Bloemfontein tour match looms large for AB de Villiers and JP Duminy

11 October 2017 - 16:43 By Telford Vice
A file photo of JP Duminy and AB de Villiers of South Africa at the crease.
A file photo of JP Duminy and AB de Villiers of South Africa at the crease.
Image: Lee Warren/Gallo Images

Two of South African cricket’s brightest comets will come around again on Thursday. Or are they going?

One was last seen in a South Africa shirt in June‚ the other in July. Neither would have picked a meaningless game at the country’s most unlovely major ground for their return.

But it is what it is‚ and AB de Villiers and JP Duminy are part of the SA Invitation XI who will play a 50-over tour match against the touring Bangladeshis at Bloemfontein’s oft renamed oval‚ where unadorned concrete as grey as death itself crumbles gracelessly all around and the pitch is about as interesting as dandruff.

The fact that South Africa’s squad for the one-day series against Bangladesh‚ which starts down the road from Bloem in Kimberley on Sunday‚ was announced more than a week ago tells us all we need to know about the lack of importance of Wednesday’s match.

If the game held any relevance for the national selectors‚ who have not yet had the chance to see South Africa’s players in one-day action this season‚ they would have waited until it was over to pick the squad.

Instead this match’s only wider significance is to give the Bangladeshis the chance to attune themselves to white-ball cricket in South African conditions.

And‚ perchance‚ to convince them that should they win the toss it would be a good idea to bat first for a change.

But‚ for De Villiers and Duminy‚ the game looms larger than it has a right to.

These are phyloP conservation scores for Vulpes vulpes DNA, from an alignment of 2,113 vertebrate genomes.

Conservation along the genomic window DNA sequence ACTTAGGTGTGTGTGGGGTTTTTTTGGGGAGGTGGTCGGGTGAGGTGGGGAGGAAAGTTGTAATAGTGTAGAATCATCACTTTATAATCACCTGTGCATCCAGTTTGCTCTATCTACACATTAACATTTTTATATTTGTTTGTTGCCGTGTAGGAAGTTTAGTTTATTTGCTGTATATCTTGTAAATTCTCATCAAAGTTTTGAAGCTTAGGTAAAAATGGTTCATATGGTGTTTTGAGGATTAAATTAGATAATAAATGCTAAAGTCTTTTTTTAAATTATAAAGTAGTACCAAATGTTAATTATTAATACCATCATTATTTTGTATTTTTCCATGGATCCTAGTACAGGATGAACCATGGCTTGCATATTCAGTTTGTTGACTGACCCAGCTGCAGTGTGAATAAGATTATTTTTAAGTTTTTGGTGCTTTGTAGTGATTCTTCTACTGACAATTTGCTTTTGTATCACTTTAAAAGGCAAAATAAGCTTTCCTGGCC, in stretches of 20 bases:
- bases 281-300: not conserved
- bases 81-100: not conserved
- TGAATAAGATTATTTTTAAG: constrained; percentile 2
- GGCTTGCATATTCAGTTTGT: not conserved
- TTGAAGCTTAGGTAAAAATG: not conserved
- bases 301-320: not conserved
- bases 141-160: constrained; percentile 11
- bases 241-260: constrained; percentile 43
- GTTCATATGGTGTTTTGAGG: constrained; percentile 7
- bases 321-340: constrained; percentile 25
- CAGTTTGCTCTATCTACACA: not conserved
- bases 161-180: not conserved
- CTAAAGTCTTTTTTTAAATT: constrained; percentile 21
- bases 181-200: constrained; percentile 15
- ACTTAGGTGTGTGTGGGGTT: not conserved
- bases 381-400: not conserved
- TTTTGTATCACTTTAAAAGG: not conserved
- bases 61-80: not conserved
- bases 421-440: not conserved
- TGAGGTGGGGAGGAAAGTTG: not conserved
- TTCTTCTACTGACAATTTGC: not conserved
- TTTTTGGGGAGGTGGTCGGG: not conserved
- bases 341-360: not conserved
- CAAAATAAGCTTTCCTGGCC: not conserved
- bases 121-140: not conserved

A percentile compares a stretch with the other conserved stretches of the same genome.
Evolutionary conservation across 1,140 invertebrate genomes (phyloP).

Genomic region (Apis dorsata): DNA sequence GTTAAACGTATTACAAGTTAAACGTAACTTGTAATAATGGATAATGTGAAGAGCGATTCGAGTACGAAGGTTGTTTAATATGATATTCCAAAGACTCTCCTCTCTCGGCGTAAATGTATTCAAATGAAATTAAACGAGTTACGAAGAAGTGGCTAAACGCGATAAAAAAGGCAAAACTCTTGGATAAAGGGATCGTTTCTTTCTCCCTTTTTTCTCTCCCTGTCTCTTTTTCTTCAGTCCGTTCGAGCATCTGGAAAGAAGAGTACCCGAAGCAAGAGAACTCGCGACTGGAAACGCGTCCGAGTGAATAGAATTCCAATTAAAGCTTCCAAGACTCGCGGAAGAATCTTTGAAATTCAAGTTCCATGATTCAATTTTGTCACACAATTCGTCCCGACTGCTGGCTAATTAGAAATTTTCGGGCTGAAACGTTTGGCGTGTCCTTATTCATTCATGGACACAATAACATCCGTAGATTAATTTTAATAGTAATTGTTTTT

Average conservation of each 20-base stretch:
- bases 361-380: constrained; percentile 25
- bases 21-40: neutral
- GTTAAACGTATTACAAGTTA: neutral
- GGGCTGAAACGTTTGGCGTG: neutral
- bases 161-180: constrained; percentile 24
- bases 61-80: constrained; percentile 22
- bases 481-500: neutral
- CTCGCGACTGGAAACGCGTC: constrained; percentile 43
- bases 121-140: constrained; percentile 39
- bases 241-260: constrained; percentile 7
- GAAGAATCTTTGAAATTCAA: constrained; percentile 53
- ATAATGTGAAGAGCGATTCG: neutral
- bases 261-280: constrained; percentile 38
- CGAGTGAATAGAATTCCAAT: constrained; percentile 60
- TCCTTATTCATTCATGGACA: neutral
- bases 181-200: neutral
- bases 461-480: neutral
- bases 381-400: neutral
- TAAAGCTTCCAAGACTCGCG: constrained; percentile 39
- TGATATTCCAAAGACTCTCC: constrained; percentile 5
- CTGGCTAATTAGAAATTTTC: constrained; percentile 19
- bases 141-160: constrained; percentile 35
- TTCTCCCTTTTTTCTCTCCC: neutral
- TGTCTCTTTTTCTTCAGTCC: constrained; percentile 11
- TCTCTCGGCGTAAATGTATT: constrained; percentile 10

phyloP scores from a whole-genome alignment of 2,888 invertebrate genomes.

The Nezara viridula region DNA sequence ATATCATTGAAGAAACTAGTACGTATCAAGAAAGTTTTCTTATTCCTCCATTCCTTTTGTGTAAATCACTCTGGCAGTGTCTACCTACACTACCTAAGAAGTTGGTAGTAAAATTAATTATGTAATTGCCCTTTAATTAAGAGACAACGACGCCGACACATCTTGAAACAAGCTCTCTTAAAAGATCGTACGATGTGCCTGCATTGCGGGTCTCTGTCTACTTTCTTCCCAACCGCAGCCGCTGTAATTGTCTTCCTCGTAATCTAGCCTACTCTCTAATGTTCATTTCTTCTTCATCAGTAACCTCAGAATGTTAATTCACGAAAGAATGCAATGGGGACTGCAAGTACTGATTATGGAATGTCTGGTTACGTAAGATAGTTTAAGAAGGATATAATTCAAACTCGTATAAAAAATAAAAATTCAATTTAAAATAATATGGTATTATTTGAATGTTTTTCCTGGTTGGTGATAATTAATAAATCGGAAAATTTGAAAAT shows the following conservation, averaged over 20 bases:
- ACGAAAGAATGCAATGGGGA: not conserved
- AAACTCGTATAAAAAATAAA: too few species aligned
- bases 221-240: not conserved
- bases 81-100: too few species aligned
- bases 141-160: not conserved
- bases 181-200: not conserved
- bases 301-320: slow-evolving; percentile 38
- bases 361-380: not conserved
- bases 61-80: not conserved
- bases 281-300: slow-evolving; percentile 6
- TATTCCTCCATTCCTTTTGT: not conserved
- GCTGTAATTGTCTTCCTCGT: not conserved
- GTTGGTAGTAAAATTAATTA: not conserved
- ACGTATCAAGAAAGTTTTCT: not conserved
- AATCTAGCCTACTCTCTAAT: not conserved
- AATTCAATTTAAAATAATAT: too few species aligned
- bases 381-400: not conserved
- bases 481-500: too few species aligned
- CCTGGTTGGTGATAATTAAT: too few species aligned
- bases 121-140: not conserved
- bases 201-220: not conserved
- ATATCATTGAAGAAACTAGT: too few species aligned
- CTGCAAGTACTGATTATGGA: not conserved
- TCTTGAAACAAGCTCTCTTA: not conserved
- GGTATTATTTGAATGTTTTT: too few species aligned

It will be De Villiers’ first game since the third T20 against England in Cardiff in June‚ the Titans’ first-class match against the Warriors in Benoni at the weekend excepted.

Duminy last played at any significant level in the first test against England at Lord’s in July‚ which was followed in September by his retirement from test and first-class cricket.

For De Villiers‚ who has chosen not to play in South Africa’s last 17 tests — or for more than a year-and-a-half — this is a chance to remind himself and the public what it means to be part of a South Africa team ahead of his anticipated comeback in the format against India in January.

Duminy will want to underline his white-ball worth now that he has given up a third of his international involvement‚ albeit in his weakest suit.

Both will be under pressure to perform; not because there are doubts about their ability but because South Africa’s teams might just have moved on from them.

South Africa have won 10 and lost only four of the tests they have played since De Villiers last graced them with his presence.

The fact that three of those defeats were suffered on the winter tour to England could be taken to mean a De Villiers-shaped vacuum looms in the middle of the batting order.

But‚ having scored five and 32 for the Titans‚ and as unfair as this will seem‚ he will need plenty of runs in the ODIs and T20s against Bangladesh if his value in the test team is not to be questioned.

Wednesday’s match is thus the start of De Villiers’s mission to quell those questions.

Duminy remains a respected ODI player‚ but he has gone a year and 10 completed innings without reaching 50 in the format.

Doing so on Wednesday won’t help him much‚ but it would be a step in the right direction.

Duminy will captain the side‚ a job he has done only 24 times in the 679 matches he has played since he turned for Western Province under-13s in December 1996.

He shouldn’t ask advice of De Villiers‚ who finally stood down as South Africa’s ODI captain in August following a tenure of five-and-a-half years that will be remembered by many chiefly for his struggles to maintain an acceptable over-rate.

Like comets‚ players come and go. Even the best and brightest of them‚ like De Villiers and Duminy.

They came a long time ago. Might they go in a blaze of glory?